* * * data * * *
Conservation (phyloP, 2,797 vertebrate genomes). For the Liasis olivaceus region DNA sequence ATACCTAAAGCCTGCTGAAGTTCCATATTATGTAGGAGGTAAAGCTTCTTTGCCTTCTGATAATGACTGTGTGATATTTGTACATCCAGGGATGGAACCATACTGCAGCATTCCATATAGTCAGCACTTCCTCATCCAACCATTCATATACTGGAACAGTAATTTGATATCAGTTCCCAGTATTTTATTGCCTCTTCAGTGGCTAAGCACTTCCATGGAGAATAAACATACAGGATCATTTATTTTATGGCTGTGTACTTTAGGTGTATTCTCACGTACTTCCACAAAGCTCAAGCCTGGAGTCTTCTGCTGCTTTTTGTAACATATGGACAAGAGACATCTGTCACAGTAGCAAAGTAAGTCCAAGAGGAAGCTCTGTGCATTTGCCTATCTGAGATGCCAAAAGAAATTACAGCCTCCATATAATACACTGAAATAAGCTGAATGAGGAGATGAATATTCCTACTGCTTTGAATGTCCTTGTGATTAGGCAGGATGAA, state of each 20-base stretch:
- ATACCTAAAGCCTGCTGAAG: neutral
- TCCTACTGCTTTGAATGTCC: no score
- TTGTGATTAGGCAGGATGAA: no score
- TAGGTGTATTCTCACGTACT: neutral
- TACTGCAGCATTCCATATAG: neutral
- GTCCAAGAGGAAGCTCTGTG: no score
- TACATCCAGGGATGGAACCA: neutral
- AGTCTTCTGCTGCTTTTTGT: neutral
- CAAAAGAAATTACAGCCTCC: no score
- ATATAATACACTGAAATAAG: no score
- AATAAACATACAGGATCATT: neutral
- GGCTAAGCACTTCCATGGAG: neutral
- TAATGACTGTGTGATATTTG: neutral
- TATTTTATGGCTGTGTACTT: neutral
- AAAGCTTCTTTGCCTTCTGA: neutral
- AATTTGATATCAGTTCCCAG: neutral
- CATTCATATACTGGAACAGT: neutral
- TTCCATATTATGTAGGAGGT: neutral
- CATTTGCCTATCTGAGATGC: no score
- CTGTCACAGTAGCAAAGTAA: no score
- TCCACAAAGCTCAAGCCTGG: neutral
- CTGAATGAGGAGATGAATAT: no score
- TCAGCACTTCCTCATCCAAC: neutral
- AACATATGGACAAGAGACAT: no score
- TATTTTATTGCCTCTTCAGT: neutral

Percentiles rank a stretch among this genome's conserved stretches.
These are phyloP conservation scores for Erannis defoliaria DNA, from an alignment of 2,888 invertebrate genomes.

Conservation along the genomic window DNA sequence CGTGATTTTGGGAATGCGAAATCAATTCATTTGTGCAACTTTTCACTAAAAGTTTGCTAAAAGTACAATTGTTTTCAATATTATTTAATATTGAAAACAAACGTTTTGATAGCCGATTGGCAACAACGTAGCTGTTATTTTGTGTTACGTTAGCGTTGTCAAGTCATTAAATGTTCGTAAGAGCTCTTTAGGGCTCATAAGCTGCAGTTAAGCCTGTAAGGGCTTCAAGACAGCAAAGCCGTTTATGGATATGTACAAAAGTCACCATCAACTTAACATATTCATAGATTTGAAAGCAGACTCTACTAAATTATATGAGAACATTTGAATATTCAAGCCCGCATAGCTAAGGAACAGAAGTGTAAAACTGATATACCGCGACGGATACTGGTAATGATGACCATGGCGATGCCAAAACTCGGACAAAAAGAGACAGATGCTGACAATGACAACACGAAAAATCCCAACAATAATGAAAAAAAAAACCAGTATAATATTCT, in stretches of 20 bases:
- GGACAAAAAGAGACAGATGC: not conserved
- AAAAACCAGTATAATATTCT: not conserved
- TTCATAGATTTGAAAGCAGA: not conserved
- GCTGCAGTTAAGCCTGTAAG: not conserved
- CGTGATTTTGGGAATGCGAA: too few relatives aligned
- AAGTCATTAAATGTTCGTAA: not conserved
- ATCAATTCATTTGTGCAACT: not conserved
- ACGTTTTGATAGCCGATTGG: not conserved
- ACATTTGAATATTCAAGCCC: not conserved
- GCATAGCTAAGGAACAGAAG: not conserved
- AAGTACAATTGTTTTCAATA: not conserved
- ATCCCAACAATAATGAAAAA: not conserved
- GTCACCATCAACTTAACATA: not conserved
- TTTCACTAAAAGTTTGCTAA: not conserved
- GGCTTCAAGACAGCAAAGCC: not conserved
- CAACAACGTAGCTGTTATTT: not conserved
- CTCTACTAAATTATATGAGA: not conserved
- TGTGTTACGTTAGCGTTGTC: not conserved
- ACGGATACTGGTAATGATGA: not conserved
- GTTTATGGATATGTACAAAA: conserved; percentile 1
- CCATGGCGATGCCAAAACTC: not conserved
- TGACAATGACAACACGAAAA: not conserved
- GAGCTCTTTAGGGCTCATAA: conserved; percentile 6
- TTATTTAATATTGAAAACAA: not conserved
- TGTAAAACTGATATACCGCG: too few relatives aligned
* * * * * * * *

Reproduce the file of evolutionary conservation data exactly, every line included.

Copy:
Conservation (phyloP, 2,797 vertebrate genomes). For the Liasis olivaceus region DNA sequence ATACCTAAAGCCTGCTGAAGTTCCATATTATGTAGGAGGTAAAGCTTCTTTGCCTTCTGATAATGACTGTGTGATATTTGTACATCCAGGGATGGAACCATACTGCAGCATTCCATATAGTCAGCACTTCCTCATCCAACCATTCATATACTGGAACAGTAATTTGATATCAGTTCCCAGTATTTTATTGCCTCTTCAGTGGCTAAGCACTTCCATGGAGAATAAACATACAGGATCATTTATTTTATGGCTGTGTACTTTAGGTGTATTCTCACGTACTTCCACAAAGCTCAAGCCTGGAGTCTTCTGCTGCTTTTTGTAACATATGGACAAGAGACATCTGTCACAGTAGCAAAGTAAGTCCAAGAGGAAGCTCTGTGCATTTGCCTATCTGAGATGCCAAAAGAAATTACAGCCTCCATATAATACACTGAAATAAGCTGAATGAGGAGATGAATATTCCTACTGCTTTGAATGTCCTTGTGATTAGGCAGGATGAA, state of each 20-base stretch:
- ATACCTAAAGCCTGCTGAAG: neutral
- TCCTACTGCTTTGAATGTCC: no score
- TTGTGATTAGGCAGGATGAA: no score
- TAGGTGTATTCTCACGTACT: neutral
- TACTGCAGCATTCCATATAG: neutral
- GTCCAAGAGGAAGCTCTGTG: no score
- TACATCCAGGGATGGAACCA: neutral
- AGTCTTCTGCTGCTTTTTGT: neutral
- CAAAAGAAATTACAGCCTCC: no score
- ATATAATACACTGAAATAAG: no score
- AATAAACATACAGGATCATT: neutral
- GGCTAAGCACTTCCATGGAG: neutral
- TAATGACTGTGTGATATTTG: neutral
- TATTTTATGGCTGTGTACTT: neutral
- AAAGCTTCTTTGCCTTCTGA: neutral
- AATTTGATATCAGTTCCCAG: neutral
- CATTCATATACTGGAACAGT: neutral
- TTCCATATTATGTAGGAGGT: neutral
- CATTTGCCTATCTGAGATGC: no score
- CTGTCACAGTAGCAAAGTAA: no score
- TCCACAAAGCTCAAGCCTGG: neutral
- CTGAATGAGGAGATGAATAT: no score
- TCAGCACTTCCTCATCCAAC: neutral
- AACATATGGACAAGAGACAT: no score
- TATTTTATTGCCTCTTCAGT: neutral

Percentiles rank a stretch among this genome's conserved stretches.
These are phyloP conservation scores for Erannis defoliaria DNA, from an alignment of 2,888 invertebrate genomes.

Conservation along the genomic window DNA sequence CGTGATTTTGGGAATGCGAAATCAATTCATTTGTGCAACTTTTCACTAAAAGTTTGCTAAAAGTACAATTGTTTTCAATATTATTTAATATTGAAAACAAACGTTTTGATAGCCGATTGGCAACAACGTAGCTGTTATTTTGTGTTACGTTAGCGTTGTCAAGTCATTAAATGTTCGTAAGAGCTCTTTAGGGCTCATAAGCTGCAGTTAAGCCTGTAAGGGCTTCAAGACAGCAAAGCCGTTTATGGATATGTACAAAAGTCACCATCAACTTAACATATTCATAGATTTGAAAGCAGACTCTACTAAATTATATGAGAACATTTGAATATTCAAGCCCGCATAGCTAAGGAACAGAAGTGTAAAACTGATATACCGCGACGGATACTGGTAATGATGACCATGGCGATGCCAAAACTCGGACAAAAAGAGACAGATGCTGACAATGACAACACGAAAAATCCCAACAATAATGAAAAAAAAAACCAGTATAATATTCT, in stretches of 20 bases:
- GGACAAAAAGAGACAGATGC: not conserved
- AAAAACCAGTATAATATTCT: not conserved
- TTCATAGATTTGAAAGCAGA: not conserved
- GCTGCAGTTAAGCCTGTAAG: not conserved
- CGTGATTTTGGGAATGCGAA: too few relatives aligned
- AAGTCATTAAATGTTCGTAA: not conserved
- ATCAATTCATTTGTGCAACT: not conserved
- ACGTTTTGATAGCCGATTGG: not conserved
- ACATTTGAATATTCAAGCCC: not conserved
- GCATAGCTAAGGAACAGAAG: not conserved
- AAGTACAATTGTTTTCAATA: not conserved
- ATCCCAACAATAATGAAAAA: not conserved
- GTCACCATCAACTTAACATA: not conserved
- TTTCACTAAAAGTTTGCTAA: not conserved
- GGCTTCAAGACAGCAAAGCC: not conserved
- CAACAACGTAGCTGTTATTT: not conserved
- CTCTACTAAATTATATGAGA: not conserved
- TGTGTTACGTTAGCGTTGTC: not conserved
- ACGGATACTGGTAATGATGA: not conserved
- GTTTATGGATATGTACAAAA: conserved; percentile 1
- CCATGGCGATGCCAAAACTC: not conserved
- TGACAATGACAACACGAAAA: not conserved
- GAGCTCTTTAGGGCTCATAA: conserved; percentile 6
- TTATTTAATATTGAAAACAA: not conserved
- TGTAAAACTGATATACCGCG: too few relatives aligned